Imported food and beverage is big business in China. While Chinese consumers may be buying more locally-made goods overall, foreign fare is one of the shining segments for exporters around the world. Chinese shoppers are trading up, adopting more international tastes and continue to worry about the health and safety of locally-produced provisions.
Nearly every year since 1990 China’s imports have seen steady growth. Bucking the trend are 2009 and last year, where total imports contracted 14% on the back of lower demand for natural resources. However, China Customs data puts 2015 food imports at 15% growth outside of dairy. Tanking global dairy prices dragged down imported food and beverage growth which sat at just over 7% for the year. The big movers were categories like vegetables, cakes and desserts, which all grew in the high 30s.
Yet with such great opportunities, we see many exporters getting the basics wrong.
These days, most brands know not to treat China as one homogenous market. This is particularly relevant in the food category, where taste preferences and eating habits can vary wildly between regions. However many China product strategies still have the same product offering and positioning across the China market.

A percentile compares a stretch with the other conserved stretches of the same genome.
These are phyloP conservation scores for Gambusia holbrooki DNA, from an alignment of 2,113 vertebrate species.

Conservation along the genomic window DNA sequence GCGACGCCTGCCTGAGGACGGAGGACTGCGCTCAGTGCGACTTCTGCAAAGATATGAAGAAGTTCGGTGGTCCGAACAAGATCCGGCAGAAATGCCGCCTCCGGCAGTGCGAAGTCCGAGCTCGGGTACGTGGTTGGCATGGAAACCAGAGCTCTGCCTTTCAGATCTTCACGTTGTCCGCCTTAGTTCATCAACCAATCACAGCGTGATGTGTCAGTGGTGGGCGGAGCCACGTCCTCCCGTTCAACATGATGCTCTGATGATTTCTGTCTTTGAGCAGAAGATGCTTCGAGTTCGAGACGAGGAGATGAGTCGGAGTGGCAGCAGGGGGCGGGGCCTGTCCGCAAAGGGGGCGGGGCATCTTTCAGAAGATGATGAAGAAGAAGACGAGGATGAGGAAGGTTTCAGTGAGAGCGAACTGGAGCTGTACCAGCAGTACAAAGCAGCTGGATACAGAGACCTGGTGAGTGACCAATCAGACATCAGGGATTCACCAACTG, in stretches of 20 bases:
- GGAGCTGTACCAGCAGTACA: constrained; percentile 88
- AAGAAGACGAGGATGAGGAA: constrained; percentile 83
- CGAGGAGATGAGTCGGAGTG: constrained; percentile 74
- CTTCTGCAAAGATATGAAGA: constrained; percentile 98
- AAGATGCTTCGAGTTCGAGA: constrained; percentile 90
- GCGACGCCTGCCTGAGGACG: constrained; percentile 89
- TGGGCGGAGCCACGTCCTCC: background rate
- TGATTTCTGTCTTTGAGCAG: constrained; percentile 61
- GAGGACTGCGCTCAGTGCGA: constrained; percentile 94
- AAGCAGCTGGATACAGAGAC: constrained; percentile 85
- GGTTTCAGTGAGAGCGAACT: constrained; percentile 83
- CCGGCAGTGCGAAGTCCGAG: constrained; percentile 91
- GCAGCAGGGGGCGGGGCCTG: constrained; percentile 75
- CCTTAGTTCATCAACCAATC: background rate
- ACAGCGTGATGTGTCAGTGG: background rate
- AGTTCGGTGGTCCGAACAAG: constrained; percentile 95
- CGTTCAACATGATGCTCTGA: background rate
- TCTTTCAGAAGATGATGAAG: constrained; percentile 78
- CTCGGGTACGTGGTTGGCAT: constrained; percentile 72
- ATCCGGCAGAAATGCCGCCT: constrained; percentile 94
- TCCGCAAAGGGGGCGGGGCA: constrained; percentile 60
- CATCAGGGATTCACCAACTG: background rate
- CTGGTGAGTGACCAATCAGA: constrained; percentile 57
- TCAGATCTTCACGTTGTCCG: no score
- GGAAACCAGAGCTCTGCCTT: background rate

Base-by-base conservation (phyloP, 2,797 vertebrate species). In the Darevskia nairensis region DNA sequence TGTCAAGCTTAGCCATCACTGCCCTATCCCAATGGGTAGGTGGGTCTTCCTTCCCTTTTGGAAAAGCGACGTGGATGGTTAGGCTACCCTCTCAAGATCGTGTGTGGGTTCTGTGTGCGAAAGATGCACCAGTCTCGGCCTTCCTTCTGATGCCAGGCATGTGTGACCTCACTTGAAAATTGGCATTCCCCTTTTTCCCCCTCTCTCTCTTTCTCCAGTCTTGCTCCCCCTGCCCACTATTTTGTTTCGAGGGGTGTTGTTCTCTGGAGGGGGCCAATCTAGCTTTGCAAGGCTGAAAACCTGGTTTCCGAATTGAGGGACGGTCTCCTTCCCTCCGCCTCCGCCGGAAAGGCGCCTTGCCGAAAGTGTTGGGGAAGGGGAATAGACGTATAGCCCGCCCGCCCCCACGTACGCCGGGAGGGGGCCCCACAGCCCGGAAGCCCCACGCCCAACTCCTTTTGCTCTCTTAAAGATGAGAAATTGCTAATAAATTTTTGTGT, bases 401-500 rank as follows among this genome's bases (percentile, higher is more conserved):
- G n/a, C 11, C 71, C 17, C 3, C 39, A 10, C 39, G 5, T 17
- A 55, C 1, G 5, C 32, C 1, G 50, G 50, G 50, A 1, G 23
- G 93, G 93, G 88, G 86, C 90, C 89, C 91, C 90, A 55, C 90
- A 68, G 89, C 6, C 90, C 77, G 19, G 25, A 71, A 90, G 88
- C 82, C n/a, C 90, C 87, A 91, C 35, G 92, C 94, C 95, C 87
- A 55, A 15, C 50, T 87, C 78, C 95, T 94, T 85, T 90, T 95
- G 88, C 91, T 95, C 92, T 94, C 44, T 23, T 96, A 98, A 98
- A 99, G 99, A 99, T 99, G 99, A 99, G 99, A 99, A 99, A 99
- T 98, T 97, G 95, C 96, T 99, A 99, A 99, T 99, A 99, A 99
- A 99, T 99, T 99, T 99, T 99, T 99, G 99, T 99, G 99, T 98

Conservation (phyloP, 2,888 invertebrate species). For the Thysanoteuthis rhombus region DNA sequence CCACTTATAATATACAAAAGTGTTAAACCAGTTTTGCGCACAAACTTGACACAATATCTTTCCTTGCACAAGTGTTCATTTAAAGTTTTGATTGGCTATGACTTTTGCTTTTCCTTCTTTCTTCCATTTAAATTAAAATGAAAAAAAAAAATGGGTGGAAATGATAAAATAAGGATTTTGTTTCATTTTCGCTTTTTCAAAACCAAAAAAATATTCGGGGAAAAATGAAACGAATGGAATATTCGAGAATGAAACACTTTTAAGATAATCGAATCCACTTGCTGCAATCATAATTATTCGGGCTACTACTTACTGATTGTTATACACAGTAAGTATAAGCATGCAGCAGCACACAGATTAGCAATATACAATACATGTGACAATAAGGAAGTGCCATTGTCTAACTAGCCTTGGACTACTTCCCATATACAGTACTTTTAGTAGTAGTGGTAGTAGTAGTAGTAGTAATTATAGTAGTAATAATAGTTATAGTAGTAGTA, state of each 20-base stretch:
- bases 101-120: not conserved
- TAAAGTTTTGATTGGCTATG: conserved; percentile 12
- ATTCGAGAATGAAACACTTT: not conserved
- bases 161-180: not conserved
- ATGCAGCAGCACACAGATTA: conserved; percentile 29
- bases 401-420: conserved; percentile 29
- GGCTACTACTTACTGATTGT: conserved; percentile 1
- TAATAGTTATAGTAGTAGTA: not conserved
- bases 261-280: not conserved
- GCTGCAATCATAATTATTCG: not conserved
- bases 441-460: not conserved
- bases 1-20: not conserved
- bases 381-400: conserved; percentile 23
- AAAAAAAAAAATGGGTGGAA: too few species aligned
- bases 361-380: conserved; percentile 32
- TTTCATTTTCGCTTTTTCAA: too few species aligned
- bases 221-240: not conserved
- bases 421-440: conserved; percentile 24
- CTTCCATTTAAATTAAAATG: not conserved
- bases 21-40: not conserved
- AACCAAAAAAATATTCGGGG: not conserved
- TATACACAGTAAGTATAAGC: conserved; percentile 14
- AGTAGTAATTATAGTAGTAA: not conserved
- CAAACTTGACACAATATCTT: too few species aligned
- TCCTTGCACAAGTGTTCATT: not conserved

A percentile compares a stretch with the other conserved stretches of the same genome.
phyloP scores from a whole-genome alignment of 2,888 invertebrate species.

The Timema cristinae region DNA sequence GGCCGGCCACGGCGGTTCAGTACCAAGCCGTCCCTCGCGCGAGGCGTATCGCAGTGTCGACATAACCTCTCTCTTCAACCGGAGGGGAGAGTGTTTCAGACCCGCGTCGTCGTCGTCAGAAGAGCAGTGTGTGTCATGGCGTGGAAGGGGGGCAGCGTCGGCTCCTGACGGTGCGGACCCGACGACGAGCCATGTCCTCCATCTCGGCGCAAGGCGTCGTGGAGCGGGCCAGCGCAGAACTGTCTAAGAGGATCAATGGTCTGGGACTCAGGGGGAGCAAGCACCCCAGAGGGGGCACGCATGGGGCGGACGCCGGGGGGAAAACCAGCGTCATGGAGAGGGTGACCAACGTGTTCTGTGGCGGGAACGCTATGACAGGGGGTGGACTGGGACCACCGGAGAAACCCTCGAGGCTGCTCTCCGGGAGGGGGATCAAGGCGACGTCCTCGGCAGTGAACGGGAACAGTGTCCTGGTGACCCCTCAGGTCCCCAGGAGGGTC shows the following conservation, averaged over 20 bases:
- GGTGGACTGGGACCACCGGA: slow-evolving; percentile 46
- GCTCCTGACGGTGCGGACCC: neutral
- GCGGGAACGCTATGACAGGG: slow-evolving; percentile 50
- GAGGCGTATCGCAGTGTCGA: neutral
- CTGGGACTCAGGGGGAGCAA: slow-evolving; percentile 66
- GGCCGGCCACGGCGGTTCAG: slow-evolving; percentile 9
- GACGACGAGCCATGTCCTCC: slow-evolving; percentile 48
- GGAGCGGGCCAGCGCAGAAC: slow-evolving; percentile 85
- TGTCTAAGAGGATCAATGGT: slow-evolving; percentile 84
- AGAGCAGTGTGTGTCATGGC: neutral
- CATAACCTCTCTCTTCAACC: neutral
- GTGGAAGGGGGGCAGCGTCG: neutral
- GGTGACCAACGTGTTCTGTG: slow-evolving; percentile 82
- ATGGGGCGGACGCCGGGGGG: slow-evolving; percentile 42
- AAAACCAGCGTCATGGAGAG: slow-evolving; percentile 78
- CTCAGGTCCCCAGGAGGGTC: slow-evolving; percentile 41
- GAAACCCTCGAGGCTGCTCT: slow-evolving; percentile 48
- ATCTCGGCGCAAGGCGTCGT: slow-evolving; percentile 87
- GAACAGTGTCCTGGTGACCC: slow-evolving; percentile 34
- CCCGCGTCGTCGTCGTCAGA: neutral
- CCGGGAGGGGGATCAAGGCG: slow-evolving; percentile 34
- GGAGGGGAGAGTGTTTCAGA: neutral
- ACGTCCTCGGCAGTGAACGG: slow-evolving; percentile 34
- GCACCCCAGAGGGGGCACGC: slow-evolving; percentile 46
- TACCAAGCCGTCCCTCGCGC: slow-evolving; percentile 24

Although targeting specific cities or clusters of cities is popular to launch food products, too many brands fail to factor in those regions’ unique traits. A common mistake is to do taste and concept testing with Chinese immigrants in a brand’s home country. These migrants have often developed local preferences and come from different cities than where brands are launching their products.
Another regular misstep is the ‘one-size-fits-all’ approach to sales channels. A product in a smaller premium supermarket will sometimes have quite different packaging size requirements to a super-store like Walmart or Carrefour.
It is also common to align one’s ecommerce and bricks & mortar strategy identically. On the theme of packaging, what is bought online can be quite different to physical retail channels. The look of the packaging is often notably different. Whereas customers in brick & mortar stores value transparent packaging so they can inspect the quality of items, it is much less relevant online, with an item’s ability to stand out on a page full of products of the most importance.
Food is one example where localising can ensure a brand makes the most of the opportunities China offers, but it’s valid across most categories. A small investment in understanding the market early on will usually pay for itself many times over. China Skinny can assist with that. Go to Page 2 to see this week’s China news and highlights.